September 25, 2000

Mr. Jonathan G. Katz
Securities and Exchange Commission
450 Fifth Street
Washington, DC 20549-0609

Re: Proposed Revision of the Commission's Auditor Independence Requirement - File No. S7-13-00

Dear Mr. Katz:

The American Insurance Association (AIA) is a trade association consisting of

more than 360 property-casualty insurers that provide coverage to businesses and individuals throughout the United States and internationally. Most of our members are affiliates of publicly held groups that are registrants with the Securities and Exchange Commission (SEC). Accordingly, the Proposed Revision would affect our members' auditors, who would be subject to this independence requirement. AIA is concerned that the sweeping nature of the Proposal as it relates to insurance policies (Section 2-01(c)(1)(ii)(F)), would make it impossible for large insurers to find auditors who could satisfy the independence requirements.

Section 2-01(c)(1)(ii)(F) indicates that: "An accountant is not independent where the accounting firm, any covered person in the firm, or any of his or her immediate family members [spouse, spousal equivalent or dependents] has any individual policy or professional liability policy originally issued by an insurer that is an audit client or an affiliate of an audit client." Further, Section 2-01(f)(13) defines "covered persons in the firm" to include, among others: "Any partner, principal, or shareholder from an `office' of the accounting firm that participates in a significant portion of the audit." (emphasis added) Finally, Section 2-01(f)(17) defines "office" to mean: "a distinct sub-group within an accounting firm, whether distinguished along geographic or practice lines." (emphasis added)

It is common for large insurers to have offices around the United States and sometimes around the world, and many of those offices may represent a significant portion of the audit. In addition, audits of these large insurers are usually conducted by the "Big Five" accounting firms and involve the insurance practice of these firms. Therefore, it would appear that all of the partners, principals and shareholders from all of the offices that participate in the audits as well as the partners, principals and shareholders in the insurance practices of these firms (as well as the spouses, spousal equivalents and dependents of these individuals) are prohibited from having insurance policies originally issued by an insurer that is a client of the firm or the independence of the firm would be considered impaired.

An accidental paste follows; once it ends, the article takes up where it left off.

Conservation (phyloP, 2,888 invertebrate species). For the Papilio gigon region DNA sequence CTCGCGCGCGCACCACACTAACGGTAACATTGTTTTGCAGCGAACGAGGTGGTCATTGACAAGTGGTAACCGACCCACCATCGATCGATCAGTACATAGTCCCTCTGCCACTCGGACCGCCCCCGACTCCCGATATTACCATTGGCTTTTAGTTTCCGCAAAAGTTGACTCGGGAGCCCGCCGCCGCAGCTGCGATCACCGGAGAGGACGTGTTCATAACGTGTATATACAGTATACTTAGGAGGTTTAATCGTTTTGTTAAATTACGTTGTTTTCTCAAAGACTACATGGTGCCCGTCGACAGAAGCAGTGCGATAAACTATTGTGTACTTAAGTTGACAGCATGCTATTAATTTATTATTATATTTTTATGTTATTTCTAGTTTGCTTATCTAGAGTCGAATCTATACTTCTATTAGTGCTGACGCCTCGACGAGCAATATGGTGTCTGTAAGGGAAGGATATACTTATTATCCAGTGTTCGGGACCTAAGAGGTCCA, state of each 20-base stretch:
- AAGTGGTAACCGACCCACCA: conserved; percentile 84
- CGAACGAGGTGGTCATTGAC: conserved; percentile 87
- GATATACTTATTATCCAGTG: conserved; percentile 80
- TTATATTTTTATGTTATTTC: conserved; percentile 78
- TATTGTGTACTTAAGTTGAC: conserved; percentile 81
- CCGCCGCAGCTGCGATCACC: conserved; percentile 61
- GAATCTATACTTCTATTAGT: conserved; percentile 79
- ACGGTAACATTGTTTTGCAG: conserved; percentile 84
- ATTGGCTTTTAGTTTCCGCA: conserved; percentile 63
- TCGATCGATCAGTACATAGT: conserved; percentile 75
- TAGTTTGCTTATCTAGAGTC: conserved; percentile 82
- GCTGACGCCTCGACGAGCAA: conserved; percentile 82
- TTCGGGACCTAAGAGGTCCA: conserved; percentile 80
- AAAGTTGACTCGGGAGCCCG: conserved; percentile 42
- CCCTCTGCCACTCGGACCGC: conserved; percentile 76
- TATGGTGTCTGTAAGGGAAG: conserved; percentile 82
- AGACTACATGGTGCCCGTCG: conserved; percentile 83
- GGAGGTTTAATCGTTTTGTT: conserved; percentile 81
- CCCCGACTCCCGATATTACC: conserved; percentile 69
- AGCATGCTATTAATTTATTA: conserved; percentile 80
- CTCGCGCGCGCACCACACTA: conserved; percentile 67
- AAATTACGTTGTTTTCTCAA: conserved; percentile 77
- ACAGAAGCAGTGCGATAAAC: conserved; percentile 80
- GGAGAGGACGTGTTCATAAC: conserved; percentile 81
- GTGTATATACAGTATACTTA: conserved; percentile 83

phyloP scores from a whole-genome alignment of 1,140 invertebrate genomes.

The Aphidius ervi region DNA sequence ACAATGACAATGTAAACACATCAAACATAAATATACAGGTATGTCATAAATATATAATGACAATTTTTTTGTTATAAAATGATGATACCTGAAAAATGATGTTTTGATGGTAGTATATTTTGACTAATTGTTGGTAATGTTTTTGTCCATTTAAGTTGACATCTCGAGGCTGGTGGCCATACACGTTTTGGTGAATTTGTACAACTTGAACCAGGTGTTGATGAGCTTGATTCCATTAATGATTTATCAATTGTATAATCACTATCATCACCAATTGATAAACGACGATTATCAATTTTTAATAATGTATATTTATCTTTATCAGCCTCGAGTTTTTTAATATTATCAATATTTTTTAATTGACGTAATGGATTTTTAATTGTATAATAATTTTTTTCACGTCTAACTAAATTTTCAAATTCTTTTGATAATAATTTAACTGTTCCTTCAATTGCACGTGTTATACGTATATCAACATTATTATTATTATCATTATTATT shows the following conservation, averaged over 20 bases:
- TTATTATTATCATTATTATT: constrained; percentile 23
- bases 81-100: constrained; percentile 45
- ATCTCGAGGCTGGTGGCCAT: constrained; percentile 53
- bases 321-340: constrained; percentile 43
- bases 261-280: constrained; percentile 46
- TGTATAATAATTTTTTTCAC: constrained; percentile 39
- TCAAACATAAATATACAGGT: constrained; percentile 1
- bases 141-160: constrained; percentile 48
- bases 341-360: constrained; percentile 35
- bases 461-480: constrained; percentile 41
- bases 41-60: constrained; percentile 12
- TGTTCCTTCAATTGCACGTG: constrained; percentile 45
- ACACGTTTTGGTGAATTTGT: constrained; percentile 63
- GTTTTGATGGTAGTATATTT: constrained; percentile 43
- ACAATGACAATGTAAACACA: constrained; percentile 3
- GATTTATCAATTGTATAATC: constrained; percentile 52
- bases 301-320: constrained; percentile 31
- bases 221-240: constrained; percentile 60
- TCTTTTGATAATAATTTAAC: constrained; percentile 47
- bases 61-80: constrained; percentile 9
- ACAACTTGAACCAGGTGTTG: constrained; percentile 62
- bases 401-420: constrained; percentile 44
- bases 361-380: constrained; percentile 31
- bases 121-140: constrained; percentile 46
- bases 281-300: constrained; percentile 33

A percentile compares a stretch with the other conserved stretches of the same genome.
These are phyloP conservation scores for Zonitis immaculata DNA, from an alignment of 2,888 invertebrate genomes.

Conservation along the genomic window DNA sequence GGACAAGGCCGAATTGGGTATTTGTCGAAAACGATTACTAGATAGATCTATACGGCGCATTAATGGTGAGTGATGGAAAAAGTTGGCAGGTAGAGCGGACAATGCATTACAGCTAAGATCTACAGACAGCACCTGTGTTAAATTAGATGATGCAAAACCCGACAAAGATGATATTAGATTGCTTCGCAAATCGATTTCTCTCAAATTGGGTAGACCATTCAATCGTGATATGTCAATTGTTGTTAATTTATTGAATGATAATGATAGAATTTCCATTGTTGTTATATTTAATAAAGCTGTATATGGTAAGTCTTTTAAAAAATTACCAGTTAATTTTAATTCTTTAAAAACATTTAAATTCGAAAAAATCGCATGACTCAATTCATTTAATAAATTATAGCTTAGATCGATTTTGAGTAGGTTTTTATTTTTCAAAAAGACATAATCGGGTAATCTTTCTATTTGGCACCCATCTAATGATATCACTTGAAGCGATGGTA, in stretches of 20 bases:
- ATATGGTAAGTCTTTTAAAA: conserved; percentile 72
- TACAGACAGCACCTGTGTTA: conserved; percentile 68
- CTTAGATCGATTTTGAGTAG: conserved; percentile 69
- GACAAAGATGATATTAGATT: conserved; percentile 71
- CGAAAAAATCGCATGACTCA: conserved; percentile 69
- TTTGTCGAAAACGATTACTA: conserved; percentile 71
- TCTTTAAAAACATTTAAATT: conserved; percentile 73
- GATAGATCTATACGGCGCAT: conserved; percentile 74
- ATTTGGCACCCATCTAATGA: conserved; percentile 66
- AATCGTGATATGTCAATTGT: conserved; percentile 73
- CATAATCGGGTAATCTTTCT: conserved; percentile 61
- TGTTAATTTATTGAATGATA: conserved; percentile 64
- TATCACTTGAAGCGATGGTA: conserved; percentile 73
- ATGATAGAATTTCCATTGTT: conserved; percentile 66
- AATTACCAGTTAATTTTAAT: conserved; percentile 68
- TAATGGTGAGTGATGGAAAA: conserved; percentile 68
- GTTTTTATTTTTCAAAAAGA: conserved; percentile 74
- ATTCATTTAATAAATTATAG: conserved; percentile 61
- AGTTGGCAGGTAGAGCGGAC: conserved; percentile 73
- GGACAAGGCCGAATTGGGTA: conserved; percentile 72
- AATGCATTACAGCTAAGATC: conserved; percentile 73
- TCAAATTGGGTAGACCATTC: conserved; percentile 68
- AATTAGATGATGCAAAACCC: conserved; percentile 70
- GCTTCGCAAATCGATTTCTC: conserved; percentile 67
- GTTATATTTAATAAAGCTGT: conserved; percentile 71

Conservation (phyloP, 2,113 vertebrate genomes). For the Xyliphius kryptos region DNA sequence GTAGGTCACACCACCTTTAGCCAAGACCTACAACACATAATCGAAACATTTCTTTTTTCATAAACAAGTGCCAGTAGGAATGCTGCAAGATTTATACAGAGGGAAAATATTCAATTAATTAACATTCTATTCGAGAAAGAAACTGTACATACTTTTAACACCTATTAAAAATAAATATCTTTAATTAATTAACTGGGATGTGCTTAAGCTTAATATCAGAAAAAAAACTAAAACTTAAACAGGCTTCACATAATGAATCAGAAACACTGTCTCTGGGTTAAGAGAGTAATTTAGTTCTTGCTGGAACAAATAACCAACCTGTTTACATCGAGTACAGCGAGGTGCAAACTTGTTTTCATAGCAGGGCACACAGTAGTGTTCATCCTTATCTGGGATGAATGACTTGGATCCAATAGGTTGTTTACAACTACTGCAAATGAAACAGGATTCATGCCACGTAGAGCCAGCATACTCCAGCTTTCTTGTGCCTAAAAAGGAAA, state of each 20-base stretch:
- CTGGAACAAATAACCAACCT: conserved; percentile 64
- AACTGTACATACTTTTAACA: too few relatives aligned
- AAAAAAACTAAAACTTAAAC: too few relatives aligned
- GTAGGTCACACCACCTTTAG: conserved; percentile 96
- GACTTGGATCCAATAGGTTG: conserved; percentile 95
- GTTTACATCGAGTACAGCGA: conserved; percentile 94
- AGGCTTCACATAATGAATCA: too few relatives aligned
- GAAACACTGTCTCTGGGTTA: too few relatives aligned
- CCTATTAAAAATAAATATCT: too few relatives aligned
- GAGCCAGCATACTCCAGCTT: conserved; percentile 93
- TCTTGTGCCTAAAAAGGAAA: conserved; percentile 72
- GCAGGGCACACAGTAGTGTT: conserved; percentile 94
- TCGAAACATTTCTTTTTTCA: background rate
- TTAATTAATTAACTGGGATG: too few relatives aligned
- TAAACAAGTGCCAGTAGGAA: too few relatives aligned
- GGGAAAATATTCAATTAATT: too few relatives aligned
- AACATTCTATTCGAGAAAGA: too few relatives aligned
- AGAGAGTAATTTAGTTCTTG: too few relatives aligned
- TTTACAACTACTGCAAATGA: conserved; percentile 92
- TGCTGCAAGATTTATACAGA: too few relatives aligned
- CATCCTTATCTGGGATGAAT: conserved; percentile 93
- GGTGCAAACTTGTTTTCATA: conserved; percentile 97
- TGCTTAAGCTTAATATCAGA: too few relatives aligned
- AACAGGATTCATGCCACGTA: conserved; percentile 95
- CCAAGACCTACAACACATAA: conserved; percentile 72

Even if the world were static, it would represent a significant effort to be certain that none of these individuals (or their spouses, spousal equivalents or dependents) had an individual insurance policy (e.g., life, health, auto, homeowners or umbrella) with any insurance client. But, of course, the world is not static: accounting firms acquire new clients and insurance companies are merging with and acquiring other insurance companies at a record pace. (In 1999 alone, at least 119 groups of insurers merged with or acquired other groups of insurers - and each group often included many individual insurers.) As a practical matter, it would not be possible for the covered persons and their immediate family members to keep track of all of these changes.

Further, it could create a hardship for some to terminate policies if an auditing firm's acquisition of a new insurance client, or an insurance company's merger or acquisition, or an accountant's marrying a new spouse were to create an impairment to an auditor's independence. Most notably, if an auditor or a new spouse has an existing life or health insurance policy and a conflict develops in any of the ways enumerated above, it could create a financial hardship. That hardship could occur if the auditor or spouse has, since the policy was originally issued, developed any condition that would change the cost or coverage or even prevent the auditor or spouse from replacing the coverage with another insurer, i.e., an ailment that becomes a "pre-existing condition" for a new policy.

AIA has two suggestions to address these problems that might jeopardize the independent audits of insurers because of unknown or unavoidable conditions. First, establish a minimum premium amount with an insurer client, e.g., $10,000 per year, above which the existence of a policy (except for a professional liability policy) would be considered an impairment of an auditor's independence. In most cases, the viability of the insurer does not create an impairment of an auditor's independence because the insurance coverage can usually be replaced with another carrier.

Second, in the event that a claim above a certain amount, e.g., $10,000 per year, is made by or on behalf of an affected policyholder against an insurer client, or, if the affected policyholder would have to pay more than a certain amount, e.g., $10,000 per year, to replace an existing coverage, the affected auditor would be prohibited from participating in the audit in any way. In this way, an auditor with even the appearance of impaired independence would be precluded from taking part in the audit. At the same time, it would avoid the hardship that might otherwise occur due to circumstances beyond the control of the affected auditor or spouse.

Thank you for this opportunity to submit comments. We would be pleased to respond to any questions.


Phillip Schwartz
Vice President
Financial Reporting and
Associate General Counsel

cc: Committee on Financial Reporting Principles